Trump’s Climate Agenda: the End of the World?

Dorien Lugt (Netherlands) and Jonas Hall-Andersen (Denmark) were on IFLRY’s delegation to the UN Climate Change Conference (COP22) in Marrakech this year. Besides this article on the impact of the US presidential elections, they wrote about their general impressions, on the topics of negotiations during the conference and on Germany’s climate roadmap 2050.

It was a strange experience to continue attending COP22 in Marrakech as usual, when Trump got elected. The conference went on, as if people had decided to not let his victory distract them from their fight against climate change. But even though it is clear that the election of Donald Trump was not good news for climate, the question is: how bad is it really?

‘Cancelling’ the Paris Agreement, as he stated he would do, is not a likely option. The agreement of last year’s climate change conference has entered into force on November 4, and the USA has already ratified it. The US election was one of the reasons for the international community to rush ratification of the agreement, for which ratification by at least 55 countries, responsible for at least 55% of the emissions was needed. Any party can retract from the Paris Agreement only after three years have passed and this process takes at least a year, bringing it to a full presidential period in total. Easier and more likely is that Trump will just ignore the agreement and not make any efforts to meet the commitments the USA made. Let’s have a look at these commitments.

The US commitments to the Paris Agreement, can be divided into two parts. Of course, it includes the reduction of emissions at home.  By ratifying the Paris Agreement, the USA promised to reduce emissions with at least 26% from 2005 levels by 2025. This is a significant share of the intended global emission reductions, which are at this moment not even sufficient to avoid temperatures to rise more than 2 degrees. The other important part of US commitments, is money for foreign aid. Developed nations promised to mobilize 100 billion USD by 2020 to help developing nations with climate change mitigation and adaptation. At this moment, in total 10.3 billion USD has been pledged, of which 3 billion USD is coming from the USA. Even if Trump would not withdraw the US’s promise, it is almost impossible that he will propose a similarly high share of the rest of the 100 billion that still has to be raised.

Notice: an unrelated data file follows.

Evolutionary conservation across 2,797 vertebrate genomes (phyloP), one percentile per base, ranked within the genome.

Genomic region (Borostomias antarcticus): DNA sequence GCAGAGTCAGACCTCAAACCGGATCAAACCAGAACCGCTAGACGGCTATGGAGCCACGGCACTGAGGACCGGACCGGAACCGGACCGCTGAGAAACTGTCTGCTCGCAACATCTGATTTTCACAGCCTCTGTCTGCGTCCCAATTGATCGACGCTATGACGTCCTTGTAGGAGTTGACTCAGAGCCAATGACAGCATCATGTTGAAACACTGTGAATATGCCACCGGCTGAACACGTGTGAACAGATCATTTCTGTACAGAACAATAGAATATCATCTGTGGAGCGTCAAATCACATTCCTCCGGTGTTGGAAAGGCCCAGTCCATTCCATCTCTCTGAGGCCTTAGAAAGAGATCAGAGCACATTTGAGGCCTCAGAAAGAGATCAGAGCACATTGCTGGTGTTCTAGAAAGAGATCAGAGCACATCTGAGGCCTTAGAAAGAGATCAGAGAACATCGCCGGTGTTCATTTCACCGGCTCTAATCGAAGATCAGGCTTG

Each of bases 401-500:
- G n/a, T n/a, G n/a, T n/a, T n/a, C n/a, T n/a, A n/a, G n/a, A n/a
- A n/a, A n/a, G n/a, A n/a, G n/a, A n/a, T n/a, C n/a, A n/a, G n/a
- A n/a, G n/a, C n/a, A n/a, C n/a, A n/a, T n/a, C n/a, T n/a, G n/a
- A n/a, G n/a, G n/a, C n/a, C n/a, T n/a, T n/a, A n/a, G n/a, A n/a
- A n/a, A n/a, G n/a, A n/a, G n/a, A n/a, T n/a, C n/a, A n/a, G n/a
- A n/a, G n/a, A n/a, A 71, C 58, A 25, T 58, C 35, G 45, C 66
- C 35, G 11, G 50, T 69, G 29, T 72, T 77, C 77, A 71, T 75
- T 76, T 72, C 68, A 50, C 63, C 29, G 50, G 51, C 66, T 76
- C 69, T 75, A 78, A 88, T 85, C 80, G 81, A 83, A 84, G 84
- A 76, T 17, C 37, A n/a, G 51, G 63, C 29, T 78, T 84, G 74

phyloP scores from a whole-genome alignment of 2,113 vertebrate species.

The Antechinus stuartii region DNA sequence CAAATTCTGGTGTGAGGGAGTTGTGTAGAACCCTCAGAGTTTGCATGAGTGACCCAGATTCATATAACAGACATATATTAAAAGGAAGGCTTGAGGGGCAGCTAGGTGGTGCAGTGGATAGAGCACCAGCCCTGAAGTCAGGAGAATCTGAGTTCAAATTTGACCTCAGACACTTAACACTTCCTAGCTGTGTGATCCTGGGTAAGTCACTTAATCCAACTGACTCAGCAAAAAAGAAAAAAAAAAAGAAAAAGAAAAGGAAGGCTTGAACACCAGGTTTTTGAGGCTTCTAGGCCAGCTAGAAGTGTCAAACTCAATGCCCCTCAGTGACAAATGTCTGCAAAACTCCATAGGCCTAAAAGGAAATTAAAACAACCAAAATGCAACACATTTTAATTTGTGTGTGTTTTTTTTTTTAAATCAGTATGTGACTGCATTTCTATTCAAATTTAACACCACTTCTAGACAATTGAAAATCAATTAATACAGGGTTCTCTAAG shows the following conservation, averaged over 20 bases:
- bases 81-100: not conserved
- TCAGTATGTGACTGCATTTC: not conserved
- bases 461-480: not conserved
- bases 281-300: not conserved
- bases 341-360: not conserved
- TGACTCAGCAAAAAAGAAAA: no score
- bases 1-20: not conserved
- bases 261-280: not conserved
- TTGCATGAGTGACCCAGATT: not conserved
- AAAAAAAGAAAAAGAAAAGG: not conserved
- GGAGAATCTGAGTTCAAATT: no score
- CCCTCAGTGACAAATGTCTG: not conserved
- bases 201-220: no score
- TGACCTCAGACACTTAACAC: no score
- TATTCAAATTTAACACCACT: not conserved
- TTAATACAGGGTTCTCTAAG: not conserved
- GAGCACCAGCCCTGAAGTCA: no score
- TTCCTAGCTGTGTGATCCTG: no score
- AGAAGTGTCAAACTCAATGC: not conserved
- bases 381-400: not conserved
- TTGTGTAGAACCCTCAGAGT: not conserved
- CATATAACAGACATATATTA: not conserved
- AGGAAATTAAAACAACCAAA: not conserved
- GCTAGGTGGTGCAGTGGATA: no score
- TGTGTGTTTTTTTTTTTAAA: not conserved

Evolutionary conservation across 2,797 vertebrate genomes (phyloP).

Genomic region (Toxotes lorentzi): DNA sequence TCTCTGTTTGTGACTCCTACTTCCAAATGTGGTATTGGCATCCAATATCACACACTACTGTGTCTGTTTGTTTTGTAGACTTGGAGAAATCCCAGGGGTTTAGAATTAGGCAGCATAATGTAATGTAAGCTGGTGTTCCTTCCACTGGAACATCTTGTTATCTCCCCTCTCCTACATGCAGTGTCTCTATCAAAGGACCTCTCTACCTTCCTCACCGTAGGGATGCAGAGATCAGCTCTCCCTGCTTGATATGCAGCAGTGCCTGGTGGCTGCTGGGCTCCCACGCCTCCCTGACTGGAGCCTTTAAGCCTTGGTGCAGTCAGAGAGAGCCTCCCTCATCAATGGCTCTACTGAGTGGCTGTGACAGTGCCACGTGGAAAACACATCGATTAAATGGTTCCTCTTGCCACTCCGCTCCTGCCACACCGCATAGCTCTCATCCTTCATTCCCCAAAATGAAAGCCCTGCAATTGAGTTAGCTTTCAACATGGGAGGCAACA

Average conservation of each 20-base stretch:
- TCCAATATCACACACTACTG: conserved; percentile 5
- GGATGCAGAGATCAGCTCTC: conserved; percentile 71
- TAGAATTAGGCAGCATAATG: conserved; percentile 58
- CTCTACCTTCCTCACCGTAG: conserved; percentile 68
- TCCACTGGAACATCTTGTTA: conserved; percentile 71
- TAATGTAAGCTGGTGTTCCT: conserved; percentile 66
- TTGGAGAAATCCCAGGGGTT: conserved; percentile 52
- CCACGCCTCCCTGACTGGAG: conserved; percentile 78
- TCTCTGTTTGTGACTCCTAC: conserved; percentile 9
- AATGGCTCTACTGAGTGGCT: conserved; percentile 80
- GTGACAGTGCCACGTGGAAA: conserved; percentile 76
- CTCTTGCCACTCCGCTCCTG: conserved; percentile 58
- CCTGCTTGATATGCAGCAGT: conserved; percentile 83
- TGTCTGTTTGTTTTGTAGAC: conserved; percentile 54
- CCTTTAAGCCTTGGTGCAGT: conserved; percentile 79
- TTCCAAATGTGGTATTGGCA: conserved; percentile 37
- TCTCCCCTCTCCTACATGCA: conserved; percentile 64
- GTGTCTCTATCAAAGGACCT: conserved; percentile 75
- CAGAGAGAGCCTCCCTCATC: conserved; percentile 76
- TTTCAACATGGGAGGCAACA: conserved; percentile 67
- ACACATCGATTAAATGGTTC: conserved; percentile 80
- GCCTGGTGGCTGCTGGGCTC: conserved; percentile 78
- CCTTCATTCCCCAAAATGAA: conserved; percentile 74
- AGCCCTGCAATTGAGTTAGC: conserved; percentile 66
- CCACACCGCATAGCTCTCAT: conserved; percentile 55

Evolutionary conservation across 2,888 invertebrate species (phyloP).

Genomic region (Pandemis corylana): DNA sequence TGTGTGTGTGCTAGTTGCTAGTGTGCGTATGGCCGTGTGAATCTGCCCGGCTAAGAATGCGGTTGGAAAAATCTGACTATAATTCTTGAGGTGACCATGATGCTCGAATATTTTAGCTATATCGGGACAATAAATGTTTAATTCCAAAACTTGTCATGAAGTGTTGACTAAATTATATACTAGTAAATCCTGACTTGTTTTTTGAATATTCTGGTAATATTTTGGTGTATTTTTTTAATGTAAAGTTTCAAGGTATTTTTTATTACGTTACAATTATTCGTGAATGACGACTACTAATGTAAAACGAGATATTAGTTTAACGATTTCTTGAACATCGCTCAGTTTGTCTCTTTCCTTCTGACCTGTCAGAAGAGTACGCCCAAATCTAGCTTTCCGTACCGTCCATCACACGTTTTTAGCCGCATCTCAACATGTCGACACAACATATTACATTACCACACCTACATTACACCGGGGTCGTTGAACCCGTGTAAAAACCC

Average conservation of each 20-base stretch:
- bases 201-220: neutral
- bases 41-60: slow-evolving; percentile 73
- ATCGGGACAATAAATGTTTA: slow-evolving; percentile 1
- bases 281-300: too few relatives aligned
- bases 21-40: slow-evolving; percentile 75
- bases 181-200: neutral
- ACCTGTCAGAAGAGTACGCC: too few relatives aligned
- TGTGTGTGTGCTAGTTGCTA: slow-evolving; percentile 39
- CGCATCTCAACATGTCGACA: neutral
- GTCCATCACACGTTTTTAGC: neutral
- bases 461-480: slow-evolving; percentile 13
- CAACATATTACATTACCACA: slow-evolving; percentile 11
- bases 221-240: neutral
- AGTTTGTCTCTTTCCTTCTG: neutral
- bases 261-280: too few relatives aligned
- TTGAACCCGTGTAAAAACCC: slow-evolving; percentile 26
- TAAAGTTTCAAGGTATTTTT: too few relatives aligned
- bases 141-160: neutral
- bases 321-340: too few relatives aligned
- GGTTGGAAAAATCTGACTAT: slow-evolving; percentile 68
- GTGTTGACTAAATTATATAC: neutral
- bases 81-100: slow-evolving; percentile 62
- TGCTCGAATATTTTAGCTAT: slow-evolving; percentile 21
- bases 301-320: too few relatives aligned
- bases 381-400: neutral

It is not likely that Trump will dismantle Obama’s legacy. Many of Obama’s policies on national and state level have already been put into force. Undoing regulations would take processes of years and potential court challenges in some cases. Trump can slow down new initiatives but cancelling current regulations takes some effort. More likely is that Trump will reduce the budget of the Environmental Protection Agency. This agency ensures that environmental regulations are adhered to and provides grants for environmental projects. Trump has stated that we don’t really need this agency, so let’s see what he will do with it.

On an international level the effect of Trump remains to be seen. This is the last COP without Trump in power for the next four years. So far this election result does not seem to discourage other countries; China re-confirmed its commitment to the Paris Agreement directly after the elections and might even take this opportunity to take a lead-role in climate change mitigation. Trump’s election might encourage delegations to increase ambitions during this COP, before Trump steps in next year. How bad Trump’s attitude will be in future negotiations is another uncertainty. The question is how far he can go before the world will eventually turn its back on him.

The election of Donald Trump does not mean the end of the world. It will most likely slow down the world’s efforts on climate change mitigation and adaptation, which is alarming. But agreements and actions so far, though positive, are still not far ranging enough anyway. If all countries realize their current nationally determined contributions, the earth will warm up 2.8 degrees by 2050 with dramatic consequences for many people in the world. Donald Trump’s election should be seen as just another reason to work harder. We need to convince our governments and the people around us to take actions against climate change. We can turn the tide, even with Donald Trump in power, but it will require huge dedication from each of us.

Dorien Lugt is an active member of Jonge Democraten (‘Young Democrats’) in The Netherlands. She studies Water Management in Delft, working on flood prevention in Myanmar for her master thesis.

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